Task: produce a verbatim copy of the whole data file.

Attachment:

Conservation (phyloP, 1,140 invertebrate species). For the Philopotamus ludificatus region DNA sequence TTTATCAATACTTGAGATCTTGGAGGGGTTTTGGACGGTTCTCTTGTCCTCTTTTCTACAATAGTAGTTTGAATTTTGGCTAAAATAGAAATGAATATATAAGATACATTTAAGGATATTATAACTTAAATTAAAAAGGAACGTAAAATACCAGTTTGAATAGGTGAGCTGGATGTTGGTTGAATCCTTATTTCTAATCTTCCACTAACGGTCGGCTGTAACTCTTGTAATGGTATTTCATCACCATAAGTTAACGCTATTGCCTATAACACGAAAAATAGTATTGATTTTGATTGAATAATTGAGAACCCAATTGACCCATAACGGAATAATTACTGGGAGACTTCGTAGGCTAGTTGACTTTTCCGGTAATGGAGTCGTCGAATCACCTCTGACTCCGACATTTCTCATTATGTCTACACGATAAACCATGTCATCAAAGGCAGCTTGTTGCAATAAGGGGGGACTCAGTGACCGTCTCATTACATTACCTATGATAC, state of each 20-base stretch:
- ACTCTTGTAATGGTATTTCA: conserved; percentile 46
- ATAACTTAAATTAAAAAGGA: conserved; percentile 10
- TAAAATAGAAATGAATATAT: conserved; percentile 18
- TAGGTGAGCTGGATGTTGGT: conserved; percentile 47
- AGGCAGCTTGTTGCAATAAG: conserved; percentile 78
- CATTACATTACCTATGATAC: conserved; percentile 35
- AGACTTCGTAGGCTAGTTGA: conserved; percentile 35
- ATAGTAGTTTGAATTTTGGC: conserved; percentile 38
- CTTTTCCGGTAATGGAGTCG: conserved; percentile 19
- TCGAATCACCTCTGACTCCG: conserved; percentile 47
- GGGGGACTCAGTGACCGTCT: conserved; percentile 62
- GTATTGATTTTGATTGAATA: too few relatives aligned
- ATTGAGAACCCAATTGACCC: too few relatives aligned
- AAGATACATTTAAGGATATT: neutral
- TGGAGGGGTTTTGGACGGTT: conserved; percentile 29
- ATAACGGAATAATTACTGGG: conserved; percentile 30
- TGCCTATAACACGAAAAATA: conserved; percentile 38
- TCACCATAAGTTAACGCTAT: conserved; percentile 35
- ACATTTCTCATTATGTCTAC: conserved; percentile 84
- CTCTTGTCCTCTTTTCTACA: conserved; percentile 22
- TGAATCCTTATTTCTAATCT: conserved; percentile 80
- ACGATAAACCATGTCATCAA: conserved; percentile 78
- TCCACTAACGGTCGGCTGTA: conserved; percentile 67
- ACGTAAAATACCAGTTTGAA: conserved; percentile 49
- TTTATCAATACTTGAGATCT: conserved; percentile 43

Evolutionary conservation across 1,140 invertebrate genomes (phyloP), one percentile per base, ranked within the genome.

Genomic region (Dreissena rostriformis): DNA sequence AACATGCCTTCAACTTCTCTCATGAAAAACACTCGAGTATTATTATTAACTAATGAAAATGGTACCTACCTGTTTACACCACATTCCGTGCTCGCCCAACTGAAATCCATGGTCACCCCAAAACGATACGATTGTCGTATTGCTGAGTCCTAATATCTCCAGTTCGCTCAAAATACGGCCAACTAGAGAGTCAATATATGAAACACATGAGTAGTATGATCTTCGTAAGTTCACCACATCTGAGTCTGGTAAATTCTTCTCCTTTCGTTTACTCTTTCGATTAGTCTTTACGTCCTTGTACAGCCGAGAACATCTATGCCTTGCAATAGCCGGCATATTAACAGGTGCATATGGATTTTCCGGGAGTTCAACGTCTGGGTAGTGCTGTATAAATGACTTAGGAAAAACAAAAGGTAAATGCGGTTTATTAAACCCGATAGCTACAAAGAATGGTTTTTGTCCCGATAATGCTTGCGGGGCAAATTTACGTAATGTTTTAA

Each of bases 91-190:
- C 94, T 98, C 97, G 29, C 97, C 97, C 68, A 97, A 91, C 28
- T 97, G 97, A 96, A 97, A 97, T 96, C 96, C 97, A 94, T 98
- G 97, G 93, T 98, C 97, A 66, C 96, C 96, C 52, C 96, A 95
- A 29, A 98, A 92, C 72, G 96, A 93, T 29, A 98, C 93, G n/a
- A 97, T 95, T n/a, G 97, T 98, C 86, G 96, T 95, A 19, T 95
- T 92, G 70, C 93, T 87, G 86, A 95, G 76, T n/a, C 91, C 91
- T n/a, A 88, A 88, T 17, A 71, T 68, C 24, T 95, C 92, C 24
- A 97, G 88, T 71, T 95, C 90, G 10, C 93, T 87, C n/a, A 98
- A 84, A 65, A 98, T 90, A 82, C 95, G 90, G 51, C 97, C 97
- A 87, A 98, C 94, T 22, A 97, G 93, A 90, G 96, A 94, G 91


Conservation (phyloP, 1,140 invertebrate species). For the Philopotamus ludificatus region DNA sequence TTTATCAATACTTGAGATCTTGGAGGGGTTTTGGACGGTTCTCTTGTCCTCTTTTCTACAATAGTAGTTTGAATTTTGGCTAAAATAGAAATGAATATATAAGATACATTTAAGGATATTATAACTTAAATTAAAAAGGAACGTAAAATACCAGTTTGAATAGGTGAGCTGGATGTTGGTTGAATCCTTATTTCTAATCTTCCACTAACGGTCGGCTGTAACTCTTGTAATGGTATTTCATCACCATAAGTTAACGCTATTGCCTATAACACGAAAAATAGTATTGATTTTGATTGAATAATTGAGAACCCAATTGACCCATAACGGAATAATTACTGGGAGACTTCGTAGGCTAGTTGACTTTTCCGGTAATGGAGTCGTCGAATCACCTCTGACTCCGACATTTCTCATTATGTCTACACGATAAACCATGTCATCAAAGGCAGCTTGTTGCAATAAGGGGGGACTCAGTGACCGTCTCATTACATTACCTATGATAC, state of each 20-base stretch:
- ACTCTTGTAATGGTATTTCA: conserved; percentile 46
- ATAACTTAAATTAAAAAGGA: conserved; percentile 10
- TAAAATAGAAATGAATATAT: conserved; percentile 18
- TAGGTGAGCTGGATGTTGGT: conserved; percentile 47
- AGGCAGCTTGTTGCAATAAG: conserved; percentile 78
- CATTACATTACCTATGATAC: conserved; percentile 35
- AGACTTCGTAGGCTAGTTGA: conserved; percentile 35
- ATAGTAGTTTGAATTTTGGC: conserved; percentile 38
- CTTTTCCGGTAATGGAGTCG: conserved; percentile 19
- TCGAATCACCTCTGACTCCG: conserved; percentile 47
- GGGGGACTCAGTGACCGTCT: conserved; percentile 62
- GTATTGATTTTGATTGAATA: too few relatives aligned
- ATTGAGAACCCAATTGACCC: too few relatives aligned
- AAGATACATTTAAGGATATT: neutral
- TGGAGGGGTTTTGGACGGTT: conserved; percentile 29
- ATAACGGAATAATTACTGGG: conserved; percentile 30
- TGCCTATAACACGAAAAATA: conserved; percentile 38
- TCACCATAAGTTAACGCTAT: conserved; percentile 35
- ACATTTCTCATTATGTCTAC: conserved; percentile 84
- CTCTTGTCCTCTTTTCTACA: conserved; percentile 22
- TGAATCCTTATTTCTAATCT: conserved; percentile 80
- ACGATAAACCATGTCATCAA: conserved; percentile 78
- TCCACTAACGGTCGGCTGTA: conserved; percentile 67
- ACGTAAAATACCAGTTTGAA: conserved; percentile 49
- TTTATCAATACTTGAGATCT: conserved; percentile 43

Evolutionary conservation across 1,140 invertebrate genomes (phyloP), one percentile per base, ranked within the genome.

Genomic region (Dreissena rostriformis): DNA sequence AACATGCCTTCAACTTCTCTCATGAAAAACACTCGAGTATTATTATTAACTAATGAAAATGGTACCTACCTGTTTACACCACATTCCGTGCTCGCCCAACTGAAATCCATGGTCACCCCAAAACGATACGATTGTCGTATTGCTGAGTCCTAATATCTCCAGTTCGCTCAAAATACGGCCAACTAGAGAGTCAATATATGAAACACATGAGTAGTATGATCTTCGTAAGTTCACCACATCTGAGTCTGGTAAATTCTTCTCCTTTCGTTTACTCTTTCGATTAGTCTTTACGTCCTTGTACAGCCGAGAACATCTATGCCTTGCAATAGCCGGCATATTAACAGGTGCATATGGATTTTCCGGGAGTTCAACGTCTGGGTAGTGCTGTATAAATGACTTAGGAAAAACAAAAGGTAAATGCGGTTTATTAAACCCGATAGCTACAAAGAATGGTTTTTGTCCCGATAATGCTTGCGGGGCAAATTTACGTAATGTTTTAA

Each of bases 91-190:
- C 94, T 98, C 97, G 29, C 97, C 97, C 68, A 97, A 91, C 28
- T 97, G 97, A 96, A 97, A 97, T 96, C 96, C 97, A 94, T 98
- G 97, G 93, T 98, C 97, A 66, C 96, C 96, C 52, C 96, A 95
- A 29, A 98, A 92, C 72, G 96, A 93, T 29, A 98, C 93, G n/a
- A 97, T 95, T n/a, G 97, T 98, C 86, G 96, T 95, A 19, T 95
- T 92, G 70, C 93, T 87, G 86, A 95, G 76, T n/a, C 91, C 91
- T n/a, A 88, A 88, T 17, A 71, T 68, C 24, T 95, C 92, C 24
- A 97, G 88, T 71, T 95, C 90, G 10, C 93, T 87, C n/a, A 98
- A 84, A 65, A 98, T 90, A 82, C 95, G 90, G 51, C 97, C 97
- A 87, A 98, C 94, T 22, A 97, G 93, A 90, G 96, A 94, G 91